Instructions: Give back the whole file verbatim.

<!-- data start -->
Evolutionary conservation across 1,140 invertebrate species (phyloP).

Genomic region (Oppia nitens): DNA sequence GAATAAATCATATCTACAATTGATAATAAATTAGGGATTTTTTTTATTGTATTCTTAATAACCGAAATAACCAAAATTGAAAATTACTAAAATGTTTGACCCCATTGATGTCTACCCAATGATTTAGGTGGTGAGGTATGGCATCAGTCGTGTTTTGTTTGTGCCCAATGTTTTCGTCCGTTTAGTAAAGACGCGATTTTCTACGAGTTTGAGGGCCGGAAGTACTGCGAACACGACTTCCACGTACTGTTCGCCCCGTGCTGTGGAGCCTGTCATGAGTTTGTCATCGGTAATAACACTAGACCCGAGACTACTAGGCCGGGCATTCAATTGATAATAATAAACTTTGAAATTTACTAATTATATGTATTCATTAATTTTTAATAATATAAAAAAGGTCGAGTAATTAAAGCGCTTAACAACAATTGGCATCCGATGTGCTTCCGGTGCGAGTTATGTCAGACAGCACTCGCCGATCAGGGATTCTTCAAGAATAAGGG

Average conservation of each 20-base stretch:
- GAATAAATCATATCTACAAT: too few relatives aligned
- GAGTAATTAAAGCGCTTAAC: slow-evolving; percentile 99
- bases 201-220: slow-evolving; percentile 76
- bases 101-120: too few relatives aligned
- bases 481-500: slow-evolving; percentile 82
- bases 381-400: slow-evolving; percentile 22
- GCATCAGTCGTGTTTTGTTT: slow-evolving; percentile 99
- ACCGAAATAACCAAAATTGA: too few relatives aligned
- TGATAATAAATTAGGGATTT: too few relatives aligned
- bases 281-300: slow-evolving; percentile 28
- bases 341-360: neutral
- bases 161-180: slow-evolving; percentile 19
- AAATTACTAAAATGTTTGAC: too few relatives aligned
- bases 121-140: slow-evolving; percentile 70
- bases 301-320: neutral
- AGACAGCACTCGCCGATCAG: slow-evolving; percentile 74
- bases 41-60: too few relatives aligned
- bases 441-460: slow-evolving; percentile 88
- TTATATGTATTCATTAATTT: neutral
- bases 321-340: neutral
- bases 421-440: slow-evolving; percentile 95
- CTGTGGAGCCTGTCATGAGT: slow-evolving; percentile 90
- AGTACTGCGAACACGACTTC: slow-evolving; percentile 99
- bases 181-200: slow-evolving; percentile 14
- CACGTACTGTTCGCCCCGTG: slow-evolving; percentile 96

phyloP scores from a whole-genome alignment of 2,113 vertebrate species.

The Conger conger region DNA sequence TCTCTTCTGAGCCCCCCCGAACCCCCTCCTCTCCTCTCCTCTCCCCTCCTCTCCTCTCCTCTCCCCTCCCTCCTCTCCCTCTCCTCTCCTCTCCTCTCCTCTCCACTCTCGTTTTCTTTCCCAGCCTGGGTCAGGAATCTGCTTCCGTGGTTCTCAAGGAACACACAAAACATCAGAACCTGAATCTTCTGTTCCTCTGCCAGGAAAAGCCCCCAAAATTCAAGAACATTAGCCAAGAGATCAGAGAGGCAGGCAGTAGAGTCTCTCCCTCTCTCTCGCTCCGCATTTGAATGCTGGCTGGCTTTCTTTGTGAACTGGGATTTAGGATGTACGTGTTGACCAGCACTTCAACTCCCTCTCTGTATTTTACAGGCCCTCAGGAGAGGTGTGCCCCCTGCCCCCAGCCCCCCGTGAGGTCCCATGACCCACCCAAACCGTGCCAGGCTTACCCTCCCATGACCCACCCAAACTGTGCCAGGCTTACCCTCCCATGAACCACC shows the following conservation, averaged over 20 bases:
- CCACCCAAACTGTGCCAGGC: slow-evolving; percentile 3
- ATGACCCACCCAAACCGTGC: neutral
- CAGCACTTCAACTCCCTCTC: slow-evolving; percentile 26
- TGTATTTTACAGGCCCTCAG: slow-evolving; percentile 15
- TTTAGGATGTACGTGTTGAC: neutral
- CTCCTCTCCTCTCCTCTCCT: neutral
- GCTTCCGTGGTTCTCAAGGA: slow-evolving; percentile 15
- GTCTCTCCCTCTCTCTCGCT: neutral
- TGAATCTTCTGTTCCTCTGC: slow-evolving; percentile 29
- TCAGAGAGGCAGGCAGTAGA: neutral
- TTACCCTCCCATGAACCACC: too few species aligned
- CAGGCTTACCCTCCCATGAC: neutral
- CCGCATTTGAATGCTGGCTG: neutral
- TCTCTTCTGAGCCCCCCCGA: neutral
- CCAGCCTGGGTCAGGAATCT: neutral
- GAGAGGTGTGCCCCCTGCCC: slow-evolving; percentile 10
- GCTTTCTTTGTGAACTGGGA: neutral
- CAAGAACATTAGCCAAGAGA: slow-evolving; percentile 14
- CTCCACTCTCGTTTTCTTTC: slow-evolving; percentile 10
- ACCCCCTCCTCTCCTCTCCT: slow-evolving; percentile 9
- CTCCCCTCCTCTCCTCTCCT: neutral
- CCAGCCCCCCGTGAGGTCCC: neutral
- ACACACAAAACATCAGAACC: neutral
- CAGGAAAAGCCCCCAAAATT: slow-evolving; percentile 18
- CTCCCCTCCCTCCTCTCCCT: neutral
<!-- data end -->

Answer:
Evolutionary conservation across 1,140 invertebrate species (phyloP).

Genomic region (Oppia nitens): DNA sequence GAATAAATCATATCTACAATTGATAATAAATTAGGGATTTTTTTTATTGTATTCTTAATAACCGAAATAACCAAAATTGAAAATTACTAAAATGTTTGACCCCATTGATGTCTACCCAATGATTTAGGTGGTGAGGTATGGCATCAGTCGTGTTTTGTTTGTGCCCAATGTTTTCGTCCGTTTAGTAAAGACGCGATTTTCTACGAGTTTGAGGGCCGGAAGTACTGCGAACACGACTTCCACGTACTGTTCGCCCCGTGCTGTGGAGCCTGTCATGAGTTTGTCATCGGTAATAACACTAGACCCGAGACTACTAGGCCGGGCATTCAATTGATAATAATAAACTTTGAAATTTACTAATTATATGTATTCATTAATTTTTAATAATATAAAAAAGGTCGAGTAATTAAAGCGCTTAACAACAATTGGCATCCGATGTGCTTCCGGTGCGAGTTATGTCAGACAGCACTCGCCGATCAGGGATTCTTCAAGAATAAGGG

Average conservation of each 20-base stretch:
- GAATAAATCATATCTACAAT: too few relatives aligned
- GAGTAATTAAAGCGCTTAAC: slow-evolving; percentile 99
- bases 201-220: slow-evolving; percentile 76
- bases 101-120: too few relatives aligned
- bases 481-500: slow-evolving; percentile 82
- bases 381-400: slow-evolving; percentile 22
- GCATCAGTCGTGTTTTGTTT: slow-evolving; percentile 99
- ACCGAAATAACCAAAATTGA: too few relatives aligned
- TGATAATAAATTAGGGATTT: too few relatives aligned
- bases 281-300: slow-evolving; percentile 28
- bases 341-360: neutral
- bases 161-180: slow-evolving; percentile 19
- AAATTACTAAAATGTTTGAC: too few relatives aligned
- bases 121-140: slow-evolving; percentile 70
- bases 301-320: neutral
- AGACAGCACTCGCCGATCAG: slow-evolving; percentile 74
- bases 41-60: too few relatives aligned
- bases 441-460: slow-evolving; percentile 88
- TTATATGTATTCATTAATTT: neutral
- bases 321-340: neutral
- bases 421-440: slow-evolving; percentile 95
- CTGTGGAGCCTGTCATGAGT: slow-evolving; percentile 90
- AGTACTGCGAACACGACTTC: slow-evolving; percentile 99
- bases 181-200: slow-evolving; percentile 14
- CACGTACTGTTCGCCCCGTG: slow-evolving; percentile 96

phyloP scores from a whole-genome alignment of 2,113 vertebrate species.

The Conger conger region DNA sequence TCTCTTCTGAGCCCCCCCGAACCCCCTCCTCTCCTCTCCTCTCCCCTCCTCTCCTCTCCTCTCCCCTCCCTCCTCTCCCTCTCCTCTCCTCTCCTCTCCTCTCCACTCTCGTTTTCTTTCCCAGCCTGGGTCAGGAATCTGCTTCCGTGGTTCTCAAGGAACACACAAAACATCAGAACCTGAATCTTCTGTTCCTCTGCCAGGAAAAGCCCCCAAAATTCAAGAACATTAGCCAAGAGATCAGAGAGGCAGGCAGTAGAGTCTCTCCCTCTCTCTCGCTCCGCATTTGAATGCTGGCTGGCTTTCTTTGTGAACTGGGATTTAGGATGTACGTGTTGACCAGCACTTCAACTCCCTCTCTGTATTTTACAGGCCCTCAGGAGAGGTGTGCCCCCTGCCCCCAGCCCCCCGTGAGGTCCCATGACCCACCCAAACCGTGCCAGGCTTACCCTCCCATGACCCACCCAAACTGTGCCAGGCTTACCCTCCCATGAACCACC shows the following conservation, averaged over 20 bases:
- CCACCCAAACTGTGCCAGGC: slow-evolving; percentile 3
- ATGACCCACCCAAACCGTGC: neutral
- CAGCACTTCAACTCCCTCTC: slow-evolving; percentile 26
- TGTATTTTACAGGCCCTCAG: slow-evolving; percentile 15
- TTTAGGATGTACGTGTTGAC: neutral
- CTCCTCTCCTCTCCTCTCCT: neutral
- GCTTCCGTGGTTCTCAAGGA: slow-evolving; percentile 15
- GTCTCTCCCTCTCTCTCGCT: neutral
- TGAATCTTCTGTTCCTCTGC: slow-evolving; percentile 29
- TCAGAGAGGCAGGCAGTAGA: neutral
- TTACCCTCCCATGAACCACC: too few species aligned
- CAGGCTTACCCTCCCATGAC: neutral
- CCGCATTTGAATGCTGGCTG: neutral
- TCTCTTCTGAGCCCCCCCGA: neutral
- CCAGCCTGGGTCAGGAATCT: neutral
- GAGAGGTGTGCCCCCTGCCC: slow-evolving; percentile 10
- GCTTTCTTTGTGAACTGGGA: neutral
- CAAGAACATTAGCCAAGAGA: slow-evolving; percentile 14
- CTCCACTCTCGTTTTCTTTC: slow-evolving; percentile 10
- ACCCCCTCCTCTCCTCTCCT: slow-evolving; percentile 9
- CTCCCCTCCTCTCCTCTCCT: neutral
- CCAGCCCCCCGTGAGGTCCC: neutral
- ACACACAAAACATCAGAACC: neutral
- CAGGAAAAGCCCCCAAAATT: slow-evolving; percentile 18
- CTCCCCTCCCTCCTCTCCCT: neutral